Got your party planned? Outfit picked out? Good. Now there’s just one more thing to do before ringing in the New Year:
Hand out some superlative awards for this year’s calls to action (want to see who won last year?).
For anyone who has never been humiliated in a high school yearbook, “Superlatives” lists point out those individuals who excelled in some way during the previous year. Instead of people, we’ve got calls to action – those promotions that attempt to incite customers to engage with a particular brand, product or service.
As always, if you think we missed any, please let us know by posting to the comments.
Best Use of Talking Food: USA Pears
When you can text a pear to find out how to make sure it’s ripe, you’ve really got something. Plus, the pear then follows up with a picture of a delicious recipe that you can send to your phone by texting BOSC to 33733. Really cool idea and demonstration of how modern marketing will continue to blend the physical world into the digital.
Email calls to action are difficult. You want to be as helpful as possible without providing too much information. In my opinion, Arbitron does the first really well. The email call to action is well written, clear and helpful in the way it explains how to sign up for text alerts. However, you really have to commit to pulling out the information, as there is a ton of text to sort through. In my opinion, this call to action would be stronger if it stated how to sign up earlier in the email (with more detail below) or included the incentive for signing up in the email title so that people would want to digest all the information. Also, I would make sure that this email only went to desktop email users. Receiving this much information via mobile email would be really hard.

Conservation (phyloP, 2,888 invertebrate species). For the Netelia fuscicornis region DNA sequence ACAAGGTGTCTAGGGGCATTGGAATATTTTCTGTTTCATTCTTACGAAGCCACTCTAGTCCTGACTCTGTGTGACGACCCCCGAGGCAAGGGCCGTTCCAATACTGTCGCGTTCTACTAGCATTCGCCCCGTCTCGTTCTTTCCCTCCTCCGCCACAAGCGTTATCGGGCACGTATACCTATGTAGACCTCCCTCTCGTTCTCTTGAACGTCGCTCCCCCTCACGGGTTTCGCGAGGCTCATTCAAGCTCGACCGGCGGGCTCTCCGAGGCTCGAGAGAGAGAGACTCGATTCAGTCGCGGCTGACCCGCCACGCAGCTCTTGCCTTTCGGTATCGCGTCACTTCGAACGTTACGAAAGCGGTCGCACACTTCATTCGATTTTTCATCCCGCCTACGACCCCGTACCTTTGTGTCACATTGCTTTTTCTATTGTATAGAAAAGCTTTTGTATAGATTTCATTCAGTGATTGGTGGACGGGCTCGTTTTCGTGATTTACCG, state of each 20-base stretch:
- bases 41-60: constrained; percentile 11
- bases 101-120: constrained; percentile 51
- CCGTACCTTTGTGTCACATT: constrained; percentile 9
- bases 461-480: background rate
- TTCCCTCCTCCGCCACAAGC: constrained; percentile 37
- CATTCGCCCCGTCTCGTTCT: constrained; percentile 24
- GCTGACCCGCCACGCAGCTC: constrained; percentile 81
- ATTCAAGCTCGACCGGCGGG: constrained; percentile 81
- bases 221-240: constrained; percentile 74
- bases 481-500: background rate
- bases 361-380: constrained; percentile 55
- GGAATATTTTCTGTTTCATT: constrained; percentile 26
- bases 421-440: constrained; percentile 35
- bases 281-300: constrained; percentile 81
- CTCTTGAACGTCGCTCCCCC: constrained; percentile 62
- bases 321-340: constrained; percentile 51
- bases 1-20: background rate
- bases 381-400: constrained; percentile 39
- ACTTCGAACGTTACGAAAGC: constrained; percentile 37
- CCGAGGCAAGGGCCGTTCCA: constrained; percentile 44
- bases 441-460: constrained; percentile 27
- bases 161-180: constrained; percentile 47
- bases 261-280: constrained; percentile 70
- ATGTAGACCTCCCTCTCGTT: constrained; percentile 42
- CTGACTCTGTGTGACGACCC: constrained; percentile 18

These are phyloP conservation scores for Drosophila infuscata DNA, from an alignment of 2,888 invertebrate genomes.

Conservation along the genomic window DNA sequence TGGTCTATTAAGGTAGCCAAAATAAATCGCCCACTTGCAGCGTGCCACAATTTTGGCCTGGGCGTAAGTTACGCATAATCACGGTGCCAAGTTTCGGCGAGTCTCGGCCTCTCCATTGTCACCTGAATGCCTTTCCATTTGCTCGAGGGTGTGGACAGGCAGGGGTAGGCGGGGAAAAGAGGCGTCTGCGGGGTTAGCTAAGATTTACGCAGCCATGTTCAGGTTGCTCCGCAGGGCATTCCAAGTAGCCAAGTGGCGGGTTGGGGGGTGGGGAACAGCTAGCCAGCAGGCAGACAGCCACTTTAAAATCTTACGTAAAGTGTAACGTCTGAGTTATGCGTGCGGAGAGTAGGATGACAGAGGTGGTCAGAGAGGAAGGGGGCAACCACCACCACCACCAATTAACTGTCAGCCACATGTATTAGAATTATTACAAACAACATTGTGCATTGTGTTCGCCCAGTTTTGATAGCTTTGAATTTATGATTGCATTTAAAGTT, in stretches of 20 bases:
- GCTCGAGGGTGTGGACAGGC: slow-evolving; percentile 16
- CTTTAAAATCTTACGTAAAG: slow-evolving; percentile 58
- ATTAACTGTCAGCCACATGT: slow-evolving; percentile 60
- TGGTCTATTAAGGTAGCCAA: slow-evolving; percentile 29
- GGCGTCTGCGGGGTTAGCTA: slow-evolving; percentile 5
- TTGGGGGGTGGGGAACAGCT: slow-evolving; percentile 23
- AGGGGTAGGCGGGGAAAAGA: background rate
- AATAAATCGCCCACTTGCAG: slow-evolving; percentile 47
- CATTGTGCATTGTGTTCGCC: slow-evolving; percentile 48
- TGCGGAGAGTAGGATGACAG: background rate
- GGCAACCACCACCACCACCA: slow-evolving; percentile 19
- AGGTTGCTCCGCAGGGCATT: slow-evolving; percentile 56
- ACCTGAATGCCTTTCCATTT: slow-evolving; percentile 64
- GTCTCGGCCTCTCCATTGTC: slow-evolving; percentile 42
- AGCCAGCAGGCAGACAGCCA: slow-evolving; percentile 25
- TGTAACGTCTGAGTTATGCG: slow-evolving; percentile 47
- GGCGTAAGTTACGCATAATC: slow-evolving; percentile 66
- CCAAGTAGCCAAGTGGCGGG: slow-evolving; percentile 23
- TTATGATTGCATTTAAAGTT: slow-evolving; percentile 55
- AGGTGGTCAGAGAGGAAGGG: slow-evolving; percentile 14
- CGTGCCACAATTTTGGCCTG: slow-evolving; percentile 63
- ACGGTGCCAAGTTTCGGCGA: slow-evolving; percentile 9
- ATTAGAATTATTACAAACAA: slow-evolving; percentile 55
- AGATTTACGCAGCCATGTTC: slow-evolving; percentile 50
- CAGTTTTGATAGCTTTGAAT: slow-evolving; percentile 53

Clearest: Sports Authority
Oftentimes when promoting calls to action, brands forget that clarity trumps pretty much all else. That’s why I liked Sports Authority’s plain and simple, “Sign up and save 10% now” incentive to opt in to email alerts. Plus, the email sign-up stands out clearly from the rest of the information on the mobile web page, removing any ambiguity. I also like the ghost text instructing the customer how to fill in an email address.
Best Mobile Smile: RetailMeNot
When I first saw this free-standing CTA in a mall, (granted this might just be me) I chuckled. Why have a girl smile when you could have a girl flash a 25%-off-coupon-mobile smile (either that or she somehow has managed to put an entire mobile phone in her mouth). Alas, I digress. All jokes aside, this RetailMeNot app download is clear, to the point and compelling given its location. Nicely done.
Longest Term Commitment: TNG
TNG goes really big, offering rewards for life in exchange for a single text message. I love this – I mean, talk about a clear understanding of customer lifetime value. My only question is consumers’ reaction to this incentive. Are any scared off by committing for life (or am I jaded by having too many friends who took forever to ask someone to marry them)? Be interesting to A/B test this CTA with things like “…for the next decade,” “…forever,” or “beyond your wildest dreams” (as well as a capitalized TNG keyword).
Best Use Of The Jumbotron: AAA
First of all, you have to respect that AAA endorses the Oakland A’s. An ideal partnership that deserves an “A.” Second of all, jumbotron calls to actions are tricky. You’re dealing with a time issue as well as a clarity issue. That’s why I liked AAA’s offer to attend a pregame BBQ. Really effective in the way it conveys a compelling message to a (delightfully this season – way to go A’s!) captive audience.